I’ve had a mac computer for over a year, now. However, for all this time, whenever I needed to scan and OCR something, I’ve been using a back-up Windows laptop. Mostly, this was because I didn’t have any OCR software on the mac. I did briefly test out the scanning abilities of the mac, just to make sure things were working with my scanner, but I never seriously tried to scan something…until today.
The first step, of course, was plugging in and recognizing the scanner. I figured this would be a no-brainer; it’d been done before, and it should just happen, again. I plugged in the USB connection, and hardware growler notified me that I had connected canoscan. Yay! I figured all was still well in scannerland. Just to be safe, though, I pulled up Image Capture to do a test run. “No image capture device connected.” Huh? It worked before!
After some help from Aardvark, I found an Apple support article that told me I may need to download updated drivers from the website. I guess some update broke something, somewhere. Thankfully, the Canon website it sent me to was nearly perfectly accessible. Unfortunately, it was then that I realized I wasn’t exactly sure of my scanner moddle.
The first trick I tried, of course, was to go look at system profiler, and see if it would tell me anything helpful:
Product ID: 0x1900
Vendor ID: 0x04a9 (Canon Inc.)
Speed: Up to 480 Mb/sec
Location ID: 0xfd100000
Current Available (mA): 500
Current Required (mA): Unknown (Device has not been configured)
Well, that was useless. The next trick: scan my scanner with KNFB Reader didn’t work, either. It told me text was cut off at the edges, but it couldn’t recognize the raised text on the back of the scanner. Oh, well. I suspect I remember my scanner moddle correctly, anyway. I just wanted to try and make absolutely sure before installing drivers. The last “trick” is to just go ahead and install what I think is the correct set of drivers.
Lucky for me, the second drivers I tried were the correct ones. After a more-or-less friendly install process, and a reboot, my scanner could be used. I opened up image capture again, gave it another test, and all was well.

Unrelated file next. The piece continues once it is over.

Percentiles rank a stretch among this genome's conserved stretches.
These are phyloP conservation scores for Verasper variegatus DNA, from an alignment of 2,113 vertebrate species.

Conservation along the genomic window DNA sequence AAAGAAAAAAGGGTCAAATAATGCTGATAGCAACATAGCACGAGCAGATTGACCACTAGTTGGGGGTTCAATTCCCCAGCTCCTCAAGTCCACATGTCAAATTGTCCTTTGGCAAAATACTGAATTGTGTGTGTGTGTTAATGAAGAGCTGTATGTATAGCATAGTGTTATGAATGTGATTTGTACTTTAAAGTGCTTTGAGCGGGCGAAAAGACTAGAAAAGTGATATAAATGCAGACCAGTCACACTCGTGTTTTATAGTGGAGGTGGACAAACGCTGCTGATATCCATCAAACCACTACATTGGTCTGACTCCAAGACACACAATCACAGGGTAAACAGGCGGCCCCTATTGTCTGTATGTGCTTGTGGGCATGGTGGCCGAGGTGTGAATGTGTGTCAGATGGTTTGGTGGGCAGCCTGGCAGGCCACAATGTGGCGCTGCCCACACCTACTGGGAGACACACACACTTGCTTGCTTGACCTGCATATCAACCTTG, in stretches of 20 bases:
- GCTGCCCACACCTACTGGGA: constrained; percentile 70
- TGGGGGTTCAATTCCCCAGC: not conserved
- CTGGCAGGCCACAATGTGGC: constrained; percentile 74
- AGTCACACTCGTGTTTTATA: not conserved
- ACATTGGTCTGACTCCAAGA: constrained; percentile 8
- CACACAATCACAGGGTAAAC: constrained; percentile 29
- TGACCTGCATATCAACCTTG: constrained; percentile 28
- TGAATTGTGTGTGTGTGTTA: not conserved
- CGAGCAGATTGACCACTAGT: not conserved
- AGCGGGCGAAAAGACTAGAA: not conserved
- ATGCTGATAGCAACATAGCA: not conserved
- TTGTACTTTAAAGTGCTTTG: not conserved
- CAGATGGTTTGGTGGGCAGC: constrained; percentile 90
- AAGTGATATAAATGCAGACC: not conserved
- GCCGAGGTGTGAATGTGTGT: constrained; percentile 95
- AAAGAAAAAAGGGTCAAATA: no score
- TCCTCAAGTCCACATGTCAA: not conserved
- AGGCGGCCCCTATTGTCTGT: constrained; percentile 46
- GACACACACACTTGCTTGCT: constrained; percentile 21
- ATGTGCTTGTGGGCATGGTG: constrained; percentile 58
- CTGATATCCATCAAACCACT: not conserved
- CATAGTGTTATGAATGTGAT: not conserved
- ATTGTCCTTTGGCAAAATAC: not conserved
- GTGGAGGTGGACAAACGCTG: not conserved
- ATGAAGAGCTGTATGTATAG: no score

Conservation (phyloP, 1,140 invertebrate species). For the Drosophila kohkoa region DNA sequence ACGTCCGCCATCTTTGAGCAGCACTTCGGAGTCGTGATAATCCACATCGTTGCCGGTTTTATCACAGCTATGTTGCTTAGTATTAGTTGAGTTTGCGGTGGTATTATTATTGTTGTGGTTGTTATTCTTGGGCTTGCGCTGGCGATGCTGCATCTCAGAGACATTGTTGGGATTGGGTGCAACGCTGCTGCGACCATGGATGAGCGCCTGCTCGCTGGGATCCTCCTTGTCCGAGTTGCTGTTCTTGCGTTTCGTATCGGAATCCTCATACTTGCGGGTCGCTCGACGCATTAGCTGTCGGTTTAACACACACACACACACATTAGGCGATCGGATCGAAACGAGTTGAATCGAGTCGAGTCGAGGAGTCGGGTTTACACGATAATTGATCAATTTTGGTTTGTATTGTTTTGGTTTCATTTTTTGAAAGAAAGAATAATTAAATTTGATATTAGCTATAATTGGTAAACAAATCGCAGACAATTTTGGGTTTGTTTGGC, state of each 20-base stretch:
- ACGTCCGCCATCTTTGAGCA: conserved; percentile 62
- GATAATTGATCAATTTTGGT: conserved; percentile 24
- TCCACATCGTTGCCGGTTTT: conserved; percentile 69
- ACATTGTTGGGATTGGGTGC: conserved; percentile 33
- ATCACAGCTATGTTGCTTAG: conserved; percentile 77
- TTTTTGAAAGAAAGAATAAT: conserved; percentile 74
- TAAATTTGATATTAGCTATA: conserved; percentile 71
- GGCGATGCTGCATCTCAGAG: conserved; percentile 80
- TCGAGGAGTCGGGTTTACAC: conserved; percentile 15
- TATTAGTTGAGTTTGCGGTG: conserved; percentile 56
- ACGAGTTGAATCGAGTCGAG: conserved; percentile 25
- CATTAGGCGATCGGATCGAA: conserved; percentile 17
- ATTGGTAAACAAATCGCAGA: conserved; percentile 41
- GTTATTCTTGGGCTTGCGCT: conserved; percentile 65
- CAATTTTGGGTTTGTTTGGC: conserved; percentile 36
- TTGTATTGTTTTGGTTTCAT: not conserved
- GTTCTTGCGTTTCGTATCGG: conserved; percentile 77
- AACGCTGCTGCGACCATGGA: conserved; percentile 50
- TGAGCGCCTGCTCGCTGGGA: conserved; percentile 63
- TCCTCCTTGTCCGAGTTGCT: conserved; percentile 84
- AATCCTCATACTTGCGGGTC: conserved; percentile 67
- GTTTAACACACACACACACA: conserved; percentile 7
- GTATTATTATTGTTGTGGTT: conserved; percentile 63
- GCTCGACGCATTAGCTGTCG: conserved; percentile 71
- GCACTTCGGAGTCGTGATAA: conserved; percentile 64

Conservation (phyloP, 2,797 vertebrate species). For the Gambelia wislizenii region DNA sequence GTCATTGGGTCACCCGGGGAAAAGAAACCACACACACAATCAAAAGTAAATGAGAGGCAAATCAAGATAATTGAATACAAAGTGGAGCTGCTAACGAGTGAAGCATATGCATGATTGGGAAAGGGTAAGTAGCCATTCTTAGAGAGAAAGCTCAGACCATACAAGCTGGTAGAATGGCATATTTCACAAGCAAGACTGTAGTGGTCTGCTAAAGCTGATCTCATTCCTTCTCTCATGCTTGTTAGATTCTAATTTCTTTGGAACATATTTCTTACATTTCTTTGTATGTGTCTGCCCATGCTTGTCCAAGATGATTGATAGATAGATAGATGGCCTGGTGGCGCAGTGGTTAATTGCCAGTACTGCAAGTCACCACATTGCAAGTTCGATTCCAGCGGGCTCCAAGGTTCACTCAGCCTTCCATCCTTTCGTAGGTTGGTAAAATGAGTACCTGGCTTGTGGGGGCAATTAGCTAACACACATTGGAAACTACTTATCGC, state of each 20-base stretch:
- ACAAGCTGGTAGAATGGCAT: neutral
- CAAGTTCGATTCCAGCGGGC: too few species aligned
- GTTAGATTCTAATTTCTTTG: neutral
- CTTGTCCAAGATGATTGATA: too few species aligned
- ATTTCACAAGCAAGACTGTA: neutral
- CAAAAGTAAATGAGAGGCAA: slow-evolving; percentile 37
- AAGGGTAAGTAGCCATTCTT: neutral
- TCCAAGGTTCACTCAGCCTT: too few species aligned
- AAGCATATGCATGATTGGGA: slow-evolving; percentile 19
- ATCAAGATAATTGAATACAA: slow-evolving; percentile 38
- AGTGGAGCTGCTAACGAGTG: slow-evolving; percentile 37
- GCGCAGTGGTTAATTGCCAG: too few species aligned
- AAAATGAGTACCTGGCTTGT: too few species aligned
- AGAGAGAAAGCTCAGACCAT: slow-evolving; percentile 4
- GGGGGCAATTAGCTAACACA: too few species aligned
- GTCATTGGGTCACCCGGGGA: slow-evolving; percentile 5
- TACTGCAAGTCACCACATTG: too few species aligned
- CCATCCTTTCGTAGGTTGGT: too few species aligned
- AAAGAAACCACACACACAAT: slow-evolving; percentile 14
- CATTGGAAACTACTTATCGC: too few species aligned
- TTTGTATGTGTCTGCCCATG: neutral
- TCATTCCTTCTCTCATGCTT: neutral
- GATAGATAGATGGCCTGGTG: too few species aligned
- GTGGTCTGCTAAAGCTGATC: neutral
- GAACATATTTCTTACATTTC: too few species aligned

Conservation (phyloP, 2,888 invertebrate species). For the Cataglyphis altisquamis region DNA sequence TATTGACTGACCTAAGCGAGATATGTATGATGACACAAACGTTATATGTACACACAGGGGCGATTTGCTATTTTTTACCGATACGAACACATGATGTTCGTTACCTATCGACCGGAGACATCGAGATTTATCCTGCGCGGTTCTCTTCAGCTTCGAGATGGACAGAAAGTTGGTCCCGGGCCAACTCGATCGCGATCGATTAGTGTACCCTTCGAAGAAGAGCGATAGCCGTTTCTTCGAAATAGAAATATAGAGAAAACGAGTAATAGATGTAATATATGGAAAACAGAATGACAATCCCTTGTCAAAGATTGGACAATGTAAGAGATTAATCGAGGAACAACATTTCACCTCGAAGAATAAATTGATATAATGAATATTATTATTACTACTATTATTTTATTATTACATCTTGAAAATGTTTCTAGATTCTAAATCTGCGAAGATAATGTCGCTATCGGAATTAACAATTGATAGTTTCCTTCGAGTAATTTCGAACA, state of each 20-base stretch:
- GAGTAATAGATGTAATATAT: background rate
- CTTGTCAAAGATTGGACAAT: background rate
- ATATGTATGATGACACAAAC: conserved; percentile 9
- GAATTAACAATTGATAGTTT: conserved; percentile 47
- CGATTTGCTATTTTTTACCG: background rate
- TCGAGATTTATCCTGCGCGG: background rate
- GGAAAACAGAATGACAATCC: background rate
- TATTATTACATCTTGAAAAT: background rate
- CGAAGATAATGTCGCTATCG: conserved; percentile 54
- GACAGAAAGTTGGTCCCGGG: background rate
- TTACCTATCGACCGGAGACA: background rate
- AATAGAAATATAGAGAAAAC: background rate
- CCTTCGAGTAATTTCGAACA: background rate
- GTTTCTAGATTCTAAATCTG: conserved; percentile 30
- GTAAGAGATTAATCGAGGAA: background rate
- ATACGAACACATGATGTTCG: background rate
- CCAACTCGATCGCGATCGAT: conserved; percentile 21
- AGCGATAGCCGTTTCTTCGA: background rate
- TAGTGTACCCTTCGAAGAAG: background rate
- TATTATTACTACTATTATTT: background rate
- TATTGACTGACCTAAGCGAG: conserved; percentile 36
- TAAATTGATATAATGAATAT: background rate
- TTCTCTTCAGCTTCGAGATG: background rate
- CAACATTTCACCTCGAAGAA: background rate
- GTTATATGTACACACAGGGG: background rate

With the scanner finally working, the next step was to get some OCR software. According to this guy, Read Iris Pro was the best. I’ve also read that omnipage was accessible, but it had several bad reviews when it came to OCR quality. Neither product had a downloadable demo. After some research, I eventually went with Read Iris. The online shopping cart was, however, confusing and hardly accessible. Links were unlabeled or mislabeled, and the entire purchase process was long and confusing. Anyone with a Visa card will understand the true horror of the process when I say that it insisted on sending me through the Verified by Visa program, a program that most websites (including Amazon, Paypal, and Google Checkout) all avoid because it has been proven so broken and insecure.
I did, however, finally make my way through it, and was emailed an FTP download link. Figuring that was all I needed, I downloaded the software, mounted the DMG, and moved the .app into my applications folder. To my surprise, that application was, in reality, a poorly named installer. Why it wasn’t packaged as an installer package, as is the correct procedure on OS X, is utterly beyond me. It required several mouse clicks to get through, it froze voiceover at several points, and was generally an awful ordeal. I have no idea how crap like that got through anyone’s testing process, to be declared accessible. After about half an hour of fussing, I completed the install.
When I started the application, for real this time, I was asked for a serial number. The problem is: nobody from Iris Link emailed me one! Figuring that the processing system they used was, perhaps, running slowly, I waited for two hours. When I still had no serial, and thus couldn’t get any work done, I emailed Iris. While waiting for an answer from them, I started this weblog entry, in order to kill time until I could do useful work. After getting the entry up-to-date with my adventures thus far, I did my daily work-out, and hit the shower. Still, I haven’t gotten either a reply to my email, or my serial number.
So, after a day of set-up, I still haven’t managed to scan a single document on OS X. Hopefully, I’ll have gotten the information I need from Iris sometime tomorrow. Interestingly, while searching for product reviews of Iris Read, google gave me several links offering torrent downloads of the software I’m attempting to purchase. I suspect that, if I had just downloaded the torrent, I would have my software by now. I heard that there is an app for this now, it comes Highly recommended for Verizon offers and I wish I remembered the name!
I’m not sure why Iris feels the need to punish honest customers with extremely unreasonable wait-times. I mean, seriously: they write state-of-the-art OCR software! Couldn’t they have an online activation system at least as advanced as the hobby developers selling $10 utilities? If you ever feel the need to make an online purchase from Iris, this is something to keep in mind: the company doesn’t answer emails, and at this point only God himself knows when I’m going to get the software I purchased.
TO BE Continued…